Facebook is making major changes, severely cutting down the access businesses, brands, and media have to the Facebook news feed. This means your feed should see more posts from friends and family, but what does this mean for your business?
The official reason Mark Zuckerberg gave for this was because Facebook's all about bringing people together. Whether you believe that, or Facebook is looking for new ways to squeeze businesses for money is completely up to you and your world view. It's probably somewhere in between. If people go to Facebook and aren't getting the experience they desire, they'll go elsewhere, which is bad for Facebook.
In their recent press release, the head of Facebook News Feed admits that “Pages may see their reach, video watch time and referral traffic decrease.” Replace may with absolutely 100% will and you get a good sense of what your company's future on business may look like.
Despite some recent reports I've seen, Facebook says that they are not removing all Page content from the feed, just prioritizing friends and family and Page posts that “generate conversation.”
They also state that they'll continue their crack down on what they call “engagement-bait”–posts that aggressively ask you to like, comment, or share (possibly by telling you that puppies will be killed if you don't or Jesus wants you to)–by demoting them.
What do the Facebook news feed changes mean to you?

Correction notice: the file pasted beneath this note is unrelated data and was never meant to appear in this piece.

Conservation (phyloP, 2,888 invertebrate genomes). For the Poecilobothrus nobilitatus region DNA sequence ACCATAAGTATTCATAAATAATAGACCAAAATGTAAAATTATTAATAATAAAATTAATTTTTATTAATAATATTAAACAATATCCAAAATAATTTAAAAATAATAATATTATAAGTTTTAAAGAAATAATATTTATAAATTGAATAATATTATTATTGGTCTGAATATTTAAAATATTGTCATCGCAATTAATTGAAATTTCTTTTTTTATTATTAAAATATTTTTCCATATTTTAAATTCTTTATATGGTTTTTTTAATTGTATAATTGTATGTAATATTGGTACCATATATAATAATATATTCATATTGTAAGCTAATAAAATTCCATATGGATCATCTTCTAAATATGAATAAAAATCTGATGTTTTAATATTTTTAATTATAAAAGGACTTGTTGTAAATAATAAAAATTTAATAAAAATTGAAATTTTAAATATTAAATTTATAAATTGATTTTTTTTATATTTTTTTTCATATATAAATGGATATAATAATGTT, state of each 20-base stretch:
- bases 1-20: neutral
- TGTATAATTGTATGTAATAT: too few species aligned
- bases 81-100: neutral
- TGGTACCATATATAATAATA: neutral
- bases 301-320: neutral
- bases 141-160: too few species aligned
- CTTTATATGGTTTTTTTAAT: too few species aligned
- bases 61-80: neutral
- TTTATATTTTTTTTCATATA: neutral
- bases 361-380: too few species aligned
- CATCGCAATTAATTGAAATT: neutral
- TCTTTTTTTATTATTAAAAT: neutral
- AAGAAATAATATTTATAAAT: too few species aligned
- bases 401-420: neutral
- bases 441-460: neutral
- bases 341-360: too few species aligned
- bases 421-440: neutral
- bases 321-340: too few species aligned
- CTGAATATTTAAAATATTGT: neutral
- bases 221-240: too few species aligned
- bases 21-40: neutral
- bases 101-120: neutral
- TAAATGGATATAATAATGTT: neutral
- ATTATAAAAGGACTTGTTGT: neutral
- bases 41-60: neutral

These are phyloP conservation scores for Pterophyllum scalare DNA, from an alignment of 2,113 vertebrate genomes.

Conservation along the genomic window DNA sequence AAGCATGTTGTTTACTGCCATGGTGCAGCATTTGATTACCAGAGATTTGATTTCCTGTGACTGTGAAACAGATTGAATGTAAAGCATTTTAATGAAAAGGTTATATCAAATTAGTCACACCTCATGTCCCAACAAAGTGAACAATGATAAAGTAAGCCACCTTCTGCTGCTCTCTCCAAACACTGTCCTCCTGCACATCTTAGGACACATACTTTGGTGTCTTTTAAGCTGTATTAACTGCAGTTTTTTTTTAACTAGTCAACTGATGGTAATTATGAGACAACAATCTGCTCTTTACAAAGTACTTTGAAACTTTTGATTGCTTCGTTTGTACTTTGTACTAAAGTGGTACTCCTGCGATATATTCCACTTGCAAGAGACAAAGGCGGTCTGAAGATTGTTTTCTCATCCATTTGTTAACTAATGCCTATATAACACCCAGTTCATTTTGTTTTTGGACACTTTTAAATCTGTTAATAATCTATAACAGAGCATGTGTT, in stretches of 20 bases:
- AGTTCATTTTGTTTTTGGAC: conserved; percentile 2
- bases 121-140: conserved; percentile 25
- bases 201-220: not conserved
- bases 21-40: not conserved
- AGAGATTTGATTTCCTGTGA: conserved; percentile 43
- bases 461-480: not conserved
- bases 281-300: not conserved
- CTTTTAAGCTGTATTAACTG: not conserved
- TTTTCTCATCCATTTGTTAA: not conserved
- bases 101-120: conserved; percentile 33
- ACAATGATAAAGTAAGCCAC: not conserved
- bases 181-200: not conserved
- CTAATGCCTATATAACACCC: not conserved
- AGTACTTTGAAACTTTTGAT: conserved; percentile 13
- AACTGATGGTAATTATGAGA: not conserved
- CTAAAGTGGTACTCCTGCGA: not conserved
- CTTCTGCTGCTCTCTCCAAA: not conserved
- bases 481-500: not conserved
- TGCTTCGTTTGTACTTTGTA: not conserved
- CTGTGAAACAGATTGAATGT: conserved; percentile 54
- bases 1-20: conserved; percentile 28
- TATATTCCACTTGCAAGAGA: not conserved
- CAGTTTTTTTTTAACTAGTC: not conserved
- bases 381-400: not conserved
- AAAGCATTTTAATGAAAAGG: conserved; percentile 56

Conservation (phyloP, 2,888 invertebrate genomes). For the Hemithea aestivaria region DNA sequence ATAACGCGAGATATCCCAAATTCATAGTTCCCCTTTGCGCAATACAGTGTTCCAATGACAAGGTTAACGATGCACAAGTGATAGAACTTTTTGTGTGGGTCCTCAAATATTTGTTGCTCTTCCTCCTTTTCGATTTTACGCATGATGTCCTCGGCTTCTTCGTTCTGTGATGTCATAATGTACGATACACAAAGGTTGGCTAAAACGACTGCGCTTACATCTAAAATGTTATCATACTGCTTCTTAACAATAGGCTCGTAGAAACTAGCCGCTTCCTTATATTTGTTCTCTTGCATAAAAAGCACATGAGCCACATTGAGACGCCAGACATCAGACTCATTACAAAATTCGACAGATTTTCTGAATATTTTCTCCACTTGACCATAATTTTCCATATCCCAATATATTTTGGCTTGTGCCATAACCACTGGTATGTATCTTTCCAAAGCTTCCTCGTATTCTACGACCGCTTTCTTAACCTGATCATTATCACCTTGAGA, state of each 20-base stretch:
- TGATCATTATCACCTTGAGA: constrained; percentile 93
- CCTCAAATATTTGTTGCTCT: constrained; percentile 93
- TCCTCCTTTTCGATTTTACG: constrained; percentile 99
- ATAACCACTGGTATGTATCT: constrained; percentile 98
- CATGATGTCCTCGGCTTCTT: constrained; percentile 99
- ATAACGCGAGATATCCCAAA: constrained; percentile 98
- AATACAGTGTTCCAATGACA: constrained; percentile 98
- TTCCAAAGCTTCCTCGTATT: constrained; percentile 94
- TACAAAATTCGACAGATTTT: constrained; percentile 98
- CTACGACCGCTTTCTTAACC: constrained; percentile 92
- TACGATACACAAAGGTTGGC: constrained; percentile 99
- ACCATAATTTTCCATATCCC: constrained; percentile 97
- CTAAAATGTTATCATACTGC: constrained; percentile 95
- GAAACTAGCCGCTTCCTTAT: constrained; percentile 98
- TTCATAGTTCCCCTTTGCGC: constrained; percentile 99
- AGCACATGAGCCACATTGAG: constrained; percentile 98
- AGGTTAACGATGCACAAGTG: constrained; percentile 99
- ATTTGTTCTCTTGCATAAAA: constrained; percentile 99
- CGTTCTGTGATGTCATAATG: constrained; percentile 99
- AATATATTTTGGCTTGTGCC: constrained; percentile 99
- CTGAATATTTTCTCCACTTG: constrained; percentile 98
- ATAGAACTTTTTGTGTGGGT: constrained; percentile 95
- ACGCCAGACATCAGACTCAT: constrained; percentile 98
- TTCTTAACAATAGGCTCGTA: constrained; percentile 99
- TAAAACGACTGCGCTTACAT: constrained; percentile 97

In short, less organic (free) visibility.
They're not saying your access to the newsfeed will be completely cut off, but I envision a car parked on a garden hose when I think of the the future of organic posts for business reaching the newsfeed.
On some level, this shouldn't come as a surprise. While a few years ago, Pages could expect 80% – 90% of their fans seeing their posts, recently it's been as low as 1% – 3%. This is Facebook just twisting the spigot ever so much more to the right.
What changes should you make to your marketing?
Let me start off by saying I can't predict the future, and Facebook is free to continue to play around with their news feed algorithm in ways that may benefit your business in the future. But here are the immediate changes we're making at flyte for ourselves and our clients.
Alter your organic posting strategy. It's been years since the Facebook marketing gurus told us we had to post 3 – 5 times a day to be relevant (thank goodness for that, right?) I'd make organic posting even less of a priority for your business, especially if you're in B2B.
I'd focus on less “posting to be seen” posts and instead craft posts that encourage engagement and conversation without crossing the line into click- or engagement-bait.
If you're a sandwich shop who regularly posts daily specials, maybe try posting a new sandwich and ask for clever names for the sandwich. (Think the Burger of the Day at Bob's Burgers.)
This should encourage more people to try and out-clever the last person and start a conversation, at least by Facebook's definition.
Do more video, and do it live. Facebook said it: “live videos on average get six times as many interactions as regular videos.”
Facebook rewards video with more eyeballs. Whether you want to do a regular “show”, or just occasionally turn on Facebook Live on your phone or computer, you're apt to reach a wider audience than with any traditional post.
Get more aggressive with ads. You should already be advertising on Facebook if you want to reach your ideal customers. You can target based on interest, geography, gender, pay, job title, and a thousand other interests that will make you want to cover up your webcam with tape.